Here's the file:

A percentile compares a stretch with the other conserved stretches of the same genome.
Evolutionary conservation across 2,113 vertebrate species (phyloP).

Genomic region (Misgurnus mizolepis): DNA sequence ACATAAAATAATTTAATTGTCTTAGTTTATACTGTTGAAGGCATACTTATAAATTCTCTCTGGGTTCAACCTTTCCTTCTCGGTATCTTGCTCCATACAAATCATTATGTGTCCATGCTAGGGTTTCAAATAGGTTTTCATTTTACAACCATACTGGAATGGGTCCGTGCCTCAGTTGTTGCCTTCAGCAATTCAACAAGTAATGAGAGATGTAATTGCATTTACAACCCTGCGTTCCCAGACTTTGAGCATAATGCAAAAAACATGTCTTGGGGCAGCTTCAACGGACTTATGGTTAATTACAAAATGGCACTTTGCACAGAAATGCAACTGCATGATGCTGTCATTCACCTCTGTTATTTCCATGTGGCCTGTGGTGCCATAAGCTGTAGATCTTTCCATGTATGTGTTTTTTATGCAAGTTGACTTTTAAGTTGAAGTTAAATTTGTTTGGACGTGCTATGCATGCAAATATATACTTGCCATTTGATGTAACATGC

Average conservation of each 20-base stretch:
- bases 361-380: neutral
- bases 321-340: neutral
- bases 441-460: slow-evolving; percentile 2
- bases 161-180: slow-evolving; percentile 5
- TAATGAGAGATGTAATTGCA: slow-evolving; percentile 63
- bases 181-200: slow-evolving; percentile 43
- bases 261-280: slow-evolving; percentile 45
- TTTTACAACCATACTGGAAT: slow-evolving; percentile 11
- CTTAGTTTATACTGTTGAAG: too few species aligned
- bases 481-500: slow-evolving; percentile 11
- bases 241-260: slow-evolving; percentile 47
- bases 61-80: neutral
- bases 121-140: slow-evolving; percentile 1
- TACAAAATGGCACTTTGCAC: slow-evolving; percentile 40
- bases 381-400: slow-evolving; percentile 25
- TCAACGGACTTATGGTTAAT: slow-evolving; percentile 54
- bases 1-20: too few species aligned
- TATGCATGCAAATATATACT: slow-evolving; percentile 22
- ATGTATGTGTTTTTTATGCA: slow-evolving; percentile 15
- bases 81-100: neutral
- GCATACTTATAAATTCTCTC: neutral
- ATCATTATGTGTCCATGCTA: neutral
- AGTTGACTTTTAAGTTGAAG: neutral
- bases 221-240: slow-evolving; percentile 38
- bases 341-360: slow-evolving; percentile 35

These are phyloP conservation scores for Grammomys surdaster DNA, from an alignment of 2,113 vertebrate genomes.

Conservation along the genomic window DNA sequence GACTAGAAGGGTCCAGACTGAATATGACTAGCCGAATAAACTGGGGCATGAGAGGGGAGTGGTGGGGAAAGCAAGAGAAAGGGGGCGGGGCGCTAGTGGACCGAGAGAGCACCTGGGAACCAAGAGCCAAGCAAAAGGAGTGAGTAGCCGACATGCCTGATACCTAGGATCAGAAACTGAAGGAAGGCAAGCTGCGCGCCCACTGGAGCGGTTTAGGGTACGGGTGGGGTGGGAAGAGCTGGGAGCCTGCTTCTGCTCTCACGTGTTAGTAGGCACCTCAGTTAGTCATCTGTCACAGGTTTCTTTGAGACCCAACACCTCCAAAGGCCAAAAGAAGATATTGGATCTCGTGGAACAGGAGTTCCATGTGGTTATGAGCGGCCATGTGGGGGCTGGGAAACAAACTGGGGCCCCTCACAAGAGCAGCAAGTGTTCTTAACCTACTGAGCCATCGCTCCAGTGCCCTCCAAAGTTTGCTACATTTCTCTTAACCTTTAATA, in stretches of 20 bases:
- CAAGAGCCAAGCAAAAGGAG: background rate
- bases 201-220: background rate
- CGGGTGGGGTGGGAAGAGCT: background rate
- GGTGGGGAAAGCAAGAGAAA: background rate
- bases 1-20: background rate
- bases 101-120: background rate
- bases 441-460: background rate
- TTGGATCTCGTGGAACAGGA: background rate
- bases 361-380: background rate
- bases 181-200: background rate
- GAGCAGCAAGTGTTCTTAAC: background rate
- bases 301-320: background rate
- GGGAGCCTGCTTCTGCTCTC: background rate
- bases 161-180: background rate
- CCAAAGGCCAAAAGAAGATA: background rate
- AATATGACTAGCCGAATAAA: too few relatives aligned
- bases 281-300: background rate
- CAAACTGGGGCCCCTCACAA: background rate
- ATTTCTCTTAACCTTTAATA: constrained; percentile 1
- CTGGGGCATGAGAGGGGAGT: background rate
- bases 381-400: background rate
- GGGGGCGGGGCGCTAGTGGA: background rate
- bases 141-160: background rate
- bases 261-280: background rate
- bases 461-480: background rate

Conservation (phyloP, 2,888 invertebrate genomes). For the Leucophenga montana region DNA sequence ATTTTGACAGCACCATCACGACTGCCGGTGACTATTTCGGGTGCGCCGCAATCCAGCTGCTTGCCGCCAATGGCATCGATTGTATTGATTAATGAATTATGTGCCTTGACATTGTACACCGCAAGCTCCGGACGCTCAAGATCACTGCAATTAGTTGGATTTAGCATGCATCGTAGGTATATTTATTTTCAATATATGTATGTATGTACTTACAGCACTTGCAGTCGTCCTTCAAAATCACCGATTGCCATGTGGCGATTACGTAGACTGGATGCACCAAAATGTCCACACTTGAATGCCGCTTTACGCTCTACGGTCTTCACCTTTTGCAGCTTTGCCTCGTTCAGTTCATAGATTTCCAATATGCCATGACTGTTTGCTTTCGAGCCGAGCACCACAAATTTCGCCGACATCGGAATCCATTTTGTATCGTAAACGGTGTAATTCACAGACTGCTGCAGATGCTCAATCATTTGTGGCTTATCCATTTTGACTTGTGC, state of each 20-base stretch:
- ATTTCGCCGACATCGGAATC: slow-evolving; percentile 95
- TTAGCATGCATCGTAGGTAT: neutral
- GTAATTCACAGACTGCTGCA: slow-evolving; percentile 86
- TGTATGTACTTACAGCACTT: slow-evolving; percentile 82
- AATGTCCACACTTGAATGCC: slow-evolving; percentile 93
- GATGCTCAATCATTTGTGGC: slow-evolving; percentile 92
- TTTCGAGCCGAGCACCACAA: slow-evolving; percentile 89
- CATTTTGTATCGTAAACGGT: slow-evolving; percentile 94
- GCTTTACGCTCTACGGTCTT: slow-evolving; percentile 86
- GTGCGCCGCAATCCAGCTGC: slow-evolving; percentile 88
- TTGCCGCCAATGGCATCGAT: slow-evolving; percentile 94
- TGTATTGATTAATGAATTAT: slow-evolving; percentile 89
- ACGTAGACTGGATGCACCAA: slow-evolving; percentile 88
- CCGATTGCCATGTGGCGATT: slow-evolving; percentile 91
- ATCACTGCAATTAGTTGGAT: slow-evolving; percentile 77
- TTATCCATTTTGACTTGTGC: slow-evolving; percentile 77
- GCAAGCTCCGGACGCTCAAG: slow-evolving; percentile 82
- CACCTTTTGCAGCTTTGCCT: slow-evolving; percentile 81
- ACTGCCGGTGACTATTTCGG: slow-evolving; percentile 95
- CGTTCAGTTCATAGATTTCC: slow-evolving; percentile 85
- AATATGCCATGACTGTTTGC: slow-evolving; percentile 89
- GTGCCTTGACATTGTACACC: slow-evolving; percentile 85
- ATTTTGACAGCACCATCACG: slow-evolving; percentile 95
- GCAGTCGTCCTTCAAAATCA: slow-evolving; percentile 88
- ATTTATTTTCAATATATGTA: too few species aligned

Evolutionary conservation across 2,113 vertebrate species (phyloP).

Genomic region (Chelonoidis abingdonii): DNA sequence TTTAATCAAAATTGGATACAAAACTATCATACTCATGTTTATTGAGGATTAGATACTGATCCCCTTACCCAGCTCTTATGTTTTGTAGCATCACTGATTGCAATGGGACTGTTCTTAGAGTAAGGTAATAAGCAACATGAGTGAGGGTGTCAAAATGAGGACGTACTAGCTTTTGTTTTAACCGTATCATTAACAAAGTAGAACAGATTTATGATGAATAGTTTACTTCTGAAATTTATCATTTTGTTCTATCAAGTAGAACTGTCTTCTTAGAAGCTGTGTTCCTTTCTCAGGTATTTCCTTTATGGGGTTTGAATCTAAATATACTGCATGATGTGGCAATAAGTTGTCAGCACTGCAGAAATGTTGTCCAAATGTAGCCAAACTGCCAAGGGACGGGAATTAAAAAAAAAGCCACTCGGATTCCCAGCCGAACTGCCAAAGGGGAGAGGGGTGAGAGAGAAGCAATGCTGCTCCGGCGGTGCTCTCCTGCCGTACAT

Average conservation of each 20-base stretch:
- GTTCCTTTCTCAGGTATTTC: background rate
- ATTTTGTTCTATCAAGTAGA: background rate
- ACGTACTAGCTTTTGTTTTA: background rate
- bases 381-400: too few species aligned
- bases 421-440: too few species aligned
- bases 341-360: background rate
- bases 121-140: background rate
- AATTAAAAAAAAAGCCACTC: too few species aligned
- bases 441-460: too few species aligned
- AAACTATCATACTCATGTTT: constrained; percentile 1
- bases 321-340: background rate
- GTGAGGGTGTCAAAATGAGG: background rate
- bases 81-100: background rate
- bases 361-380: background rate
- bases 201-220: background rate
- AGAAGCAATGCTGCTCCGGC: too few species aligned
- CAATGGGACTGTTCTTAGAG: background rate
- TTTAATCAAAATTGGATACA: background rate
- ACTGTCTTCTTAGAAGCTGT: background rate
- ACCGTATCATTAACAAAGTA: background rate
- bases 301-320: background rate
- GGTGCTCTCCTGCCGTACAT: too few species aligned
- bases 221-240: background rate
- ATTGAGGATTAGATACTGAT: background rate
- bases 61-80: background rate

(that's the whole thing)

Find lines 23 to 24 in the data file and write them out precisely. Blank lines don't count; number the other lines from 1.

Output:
- ATGTATGTGTTTTTTATGCA: slow-evolving; percentile 15
- bases 81-100: neutral